The extent of Russia’s determination to prevent ISIS from overrunning the Syrian army’s defences in the besieged eastern desert town of Deir Ezzor is becoming increasingly clear.
Yesterday Russian TU22M3 bombers bombed ISIS positions near Deir Ezzor for the fourth time in five days. A report by the normally reliable Al-Masdar news agency claims that the Russian air force in fact carried out no fewer than 50 air strikes on ISIS positions near Deir Ezzor yesterday. The report is sourced from the Syrian military in Deir Ezzor, and given Al-Masdar’s known close contacts with the Syrian military is probably true.
Al-Masdar also reports that on 23rd January 2017 the Russian air force airlifted Syrian army reinforcements – including paratroopers – to Deir Ezzor. The Al-Masdar report, which is based on a report in the Russian newspaper Izvestia, says the Russians transported the troops to Deir Ezzor by IL76 transports and MI17 helicopters. This suggests that the Russians transported the troops both to the besieged airport (by IL76) and to the town itself (by MI17 helicopter).
The fact that ISIS – which is known to possess shoulder armed surface to air missiles (“MANPADS”) – is in close proximity to the landing zones, apparently meant that the airlift required “special technology” which only the Russians have. That strongly suggests the air lift was carried out at night.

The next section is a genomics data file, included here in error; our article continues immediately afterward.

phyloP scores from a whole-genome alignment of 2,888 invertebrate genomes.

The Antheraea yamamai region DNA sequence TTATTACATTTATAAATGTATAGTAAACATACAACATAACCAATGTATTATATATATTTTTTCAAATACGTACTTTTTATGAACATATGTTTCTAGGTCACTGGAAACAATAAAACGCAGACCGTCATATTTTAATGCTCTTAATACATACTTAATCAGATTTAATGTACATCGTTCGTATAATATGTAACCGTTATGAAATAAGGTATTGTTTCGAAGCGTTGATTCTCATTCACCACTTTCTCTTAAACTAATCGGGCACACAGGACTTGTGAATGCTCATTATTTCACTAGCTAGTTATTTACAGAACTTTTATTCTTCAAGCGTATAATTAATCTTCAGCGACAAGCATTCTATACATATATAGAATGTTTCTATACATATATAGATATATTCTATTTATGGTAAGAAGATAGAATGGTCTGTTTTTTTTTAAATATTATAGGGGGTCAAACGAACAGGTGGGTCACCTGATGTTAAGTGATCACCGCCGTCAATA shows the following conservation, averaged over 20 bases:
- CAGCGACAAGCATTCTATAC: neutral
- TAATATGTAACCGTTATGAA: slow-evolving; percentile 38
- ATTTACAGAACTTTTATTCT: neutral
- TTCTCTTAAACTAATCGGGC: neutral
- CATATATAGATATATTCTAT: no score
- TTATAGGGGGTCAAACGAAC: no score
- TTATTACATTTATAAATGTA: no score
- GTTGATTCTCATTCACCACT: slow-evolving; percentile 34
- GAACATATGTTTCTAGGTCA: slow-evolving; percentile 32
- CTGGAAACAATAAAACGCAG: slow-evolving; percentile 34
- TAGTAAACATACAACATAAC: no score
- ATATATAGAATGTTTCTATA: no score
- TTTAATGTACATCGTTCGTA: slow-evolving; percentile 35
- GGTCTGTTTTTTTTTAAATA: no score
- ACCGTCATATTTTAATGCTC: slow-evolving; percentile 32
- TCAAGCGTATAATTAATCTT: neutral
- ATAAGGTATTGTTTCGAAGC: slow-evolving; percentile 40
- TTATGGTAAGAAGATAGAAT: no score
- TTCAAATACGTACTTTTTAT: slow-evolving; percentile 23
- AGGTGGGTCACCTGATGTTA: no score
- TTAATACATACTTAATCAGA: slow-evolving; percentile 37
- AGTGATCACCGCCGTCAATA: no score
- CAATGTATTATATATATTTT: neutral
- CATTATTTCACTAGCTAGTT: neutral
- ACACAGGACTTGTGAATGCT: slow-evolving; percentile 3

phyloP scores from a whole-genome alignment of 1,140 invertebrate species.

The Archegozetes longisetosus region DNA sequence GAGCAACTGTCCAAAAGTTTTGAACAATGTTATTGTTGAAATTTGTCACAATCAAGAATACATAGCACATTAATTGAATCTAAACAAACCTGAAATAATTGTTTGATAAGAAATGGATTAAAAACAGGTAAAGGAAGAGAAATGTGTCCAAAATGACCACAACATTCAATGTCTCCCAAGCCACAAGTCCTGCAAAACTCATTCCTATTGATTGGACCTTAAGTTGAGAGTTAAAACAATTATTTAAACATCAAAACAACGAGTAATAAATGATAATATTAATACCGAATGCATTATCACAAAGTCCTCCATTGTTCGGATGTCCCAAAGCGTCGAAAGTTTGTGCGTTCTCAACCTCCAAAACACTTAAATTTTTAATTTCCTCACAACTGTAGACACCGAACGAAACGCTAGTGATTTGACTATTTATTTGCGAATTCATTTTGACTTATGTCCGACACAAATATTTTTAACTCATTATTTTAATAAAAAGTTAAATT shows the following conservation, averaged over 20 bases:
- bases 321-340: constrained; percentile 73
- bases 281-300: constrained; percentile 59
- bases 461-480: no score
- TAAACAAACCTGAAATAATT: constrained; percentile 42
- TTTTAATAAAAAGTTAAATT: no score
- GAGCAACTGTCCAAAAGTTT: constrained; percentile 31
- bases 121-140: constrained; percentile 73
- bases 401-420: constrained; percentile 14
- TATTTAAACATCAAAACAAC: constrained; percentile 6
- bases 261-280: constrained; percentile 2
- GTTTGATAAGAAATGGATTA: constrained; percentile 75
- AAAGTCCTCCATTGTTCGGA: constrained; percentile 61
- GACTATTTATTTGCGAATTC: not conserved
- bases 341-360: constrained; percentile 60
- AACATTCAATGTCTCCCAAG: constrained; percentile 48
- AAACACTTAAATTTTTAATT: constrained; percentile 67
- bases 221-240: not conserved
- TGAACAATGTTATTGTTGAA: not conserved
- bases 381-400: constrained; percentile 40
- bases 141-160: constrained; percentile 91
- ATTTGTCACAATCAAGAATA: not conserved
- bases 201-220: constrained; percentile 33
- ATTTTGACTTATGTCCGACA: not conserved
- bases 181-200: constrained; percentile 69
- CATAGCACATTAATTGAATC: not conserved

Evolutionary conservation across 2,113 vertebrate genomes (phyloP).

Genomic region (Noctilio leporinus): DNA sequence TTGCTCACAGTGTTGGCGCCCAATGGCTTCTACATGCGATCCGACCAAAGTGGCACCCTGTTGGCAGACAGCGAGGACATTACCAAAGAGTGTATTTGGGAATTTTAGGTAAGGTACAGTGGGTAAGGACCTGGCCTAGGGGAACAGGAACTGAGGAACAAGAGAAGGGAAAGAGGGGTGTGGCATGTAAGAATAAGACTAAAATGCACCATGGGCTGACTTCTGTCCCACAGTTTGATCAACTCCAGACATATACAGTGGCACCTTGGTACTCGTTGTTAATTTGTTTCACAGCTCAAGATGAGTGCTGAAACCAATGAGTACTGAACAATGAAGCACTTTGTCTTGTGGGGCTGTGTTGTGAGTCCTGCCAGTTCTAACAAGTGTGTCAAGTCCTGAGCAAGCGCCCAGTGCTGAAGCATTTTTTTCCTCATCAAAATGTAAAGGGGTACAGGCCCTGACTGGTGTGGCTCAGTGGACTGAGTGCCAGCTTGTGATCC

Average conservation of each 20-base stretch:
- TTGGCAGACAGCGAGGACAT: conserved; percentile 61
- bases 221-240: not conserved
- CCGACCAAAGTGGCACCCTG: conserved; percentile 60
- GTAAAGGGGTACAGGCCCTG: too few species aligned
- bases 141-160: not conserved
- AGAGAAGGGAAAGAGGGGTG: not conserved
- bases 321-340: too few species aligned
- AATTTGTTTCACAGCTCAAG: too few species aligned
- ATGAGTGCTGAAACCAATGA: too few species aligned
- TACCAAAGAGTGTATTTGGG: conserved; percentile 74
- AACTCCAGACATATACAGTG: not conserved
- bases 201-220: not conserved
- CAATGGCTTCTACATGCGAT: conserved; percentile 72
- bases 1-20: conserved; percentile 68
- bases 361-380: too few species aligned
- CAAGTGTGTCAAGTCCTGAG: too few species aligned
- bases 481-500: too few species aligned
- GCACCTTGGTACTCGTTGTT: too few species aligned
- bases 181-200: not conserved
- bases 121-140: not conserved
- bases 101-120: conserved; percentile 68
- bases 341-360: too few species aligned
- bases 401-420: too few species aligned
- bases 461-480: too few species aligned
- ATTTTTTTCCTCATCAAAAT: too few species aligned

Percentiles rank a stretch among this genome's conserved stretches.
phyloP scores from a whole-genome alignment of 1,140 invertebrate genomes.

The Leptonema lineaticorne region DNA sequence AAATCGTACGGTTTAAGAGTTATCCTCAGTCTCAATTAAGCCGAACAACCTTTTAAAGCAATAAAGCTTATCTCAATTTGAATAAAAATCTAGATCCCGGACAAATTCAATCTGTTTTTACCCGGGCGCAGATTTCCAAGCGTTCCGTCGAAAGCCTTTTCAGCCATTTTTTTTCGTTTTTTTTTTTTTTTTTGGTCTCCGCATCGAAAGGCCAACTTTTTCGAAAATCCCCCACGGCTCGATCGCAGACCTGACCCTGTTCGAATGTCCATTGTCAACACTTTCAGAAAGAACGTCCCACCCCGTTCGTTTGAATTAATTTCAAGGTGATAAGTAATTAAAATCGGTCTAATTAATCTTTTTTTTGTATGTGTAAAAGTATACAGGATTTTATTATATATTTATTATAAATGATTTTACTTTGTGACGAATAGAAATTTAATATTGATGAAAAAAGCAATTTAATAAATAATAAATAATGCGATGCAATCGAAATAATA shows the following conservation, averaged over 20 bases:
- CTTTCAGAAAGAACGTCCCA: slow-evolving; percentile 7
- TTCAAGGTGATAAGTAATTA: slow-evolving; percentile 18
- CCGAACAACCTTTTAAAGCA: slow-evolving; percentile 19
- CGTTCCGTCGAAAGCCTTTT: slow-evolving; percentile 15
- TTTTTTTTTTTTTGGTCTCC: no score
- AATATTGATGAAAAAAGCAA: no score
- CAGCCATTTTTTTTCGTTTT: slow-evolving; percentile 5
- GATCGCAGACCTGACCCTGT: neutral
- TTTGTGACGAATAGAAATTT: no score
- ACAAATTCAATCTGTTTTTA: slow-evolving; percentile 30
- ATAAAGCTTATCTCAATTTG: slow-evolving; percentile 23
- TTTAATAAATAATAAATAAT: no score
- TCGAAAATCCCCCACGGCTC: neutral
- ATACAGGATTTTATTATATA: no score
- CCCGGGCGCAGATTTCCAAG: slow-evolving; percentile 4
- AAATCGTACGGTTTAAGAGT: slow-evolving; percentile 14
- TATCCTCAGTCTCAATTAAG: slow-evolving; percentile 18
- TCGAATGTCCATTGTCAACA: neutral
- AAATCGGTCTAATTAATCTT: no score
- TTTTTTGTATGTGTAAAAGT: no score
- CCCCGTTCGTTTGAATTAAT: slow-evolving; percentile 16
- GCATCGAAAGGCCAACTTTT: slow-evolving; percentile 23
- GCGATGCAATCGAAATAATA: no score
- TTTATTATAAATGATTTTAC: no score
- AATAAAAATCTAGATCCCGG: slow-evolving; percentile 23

Given the extent of Russia’s commitment to the defence of Deir Ezzor, ISIS’s chances of overrunning either the town or its airport must be dwindling. Moreover ISIS must be suffering increasingly heavy losses by trying to sustain its attacks there.
There must be some ISIS commanders who are starting to question the logic of continuing with the attempts to capture Deir Ezzor. ISIS has up to now consistently avoided getting drawn into battles of attrition, in which it throws away the lives of its fighters by trying to overrun strong defences. Instead – as in Mosul and Al-Bab – it tries to use attrition against its enemies. However in Deir Ezzor it is precisely a battle of attrition that ISIS is now in danger of finding itself in. There must be some ISIS commanders who are warning against the wisdom of persisting with it.
Meanwhile, possibly in an attempt to relieve the pressure it is increasingly coming under, ISIS yesterday attempted to cut the Khanasser road – the main road linking Aleppo to the government controlled areas in central and southern Syria. Latest reports however suggest that the Syrian army has successfully repulsed this attack, driving ISIS away from the road, which is once again securely under the Syrian army’s control.
The statements, views and opinions expressed in this column are solely those of the author and do not necessarily represent those of The Duran.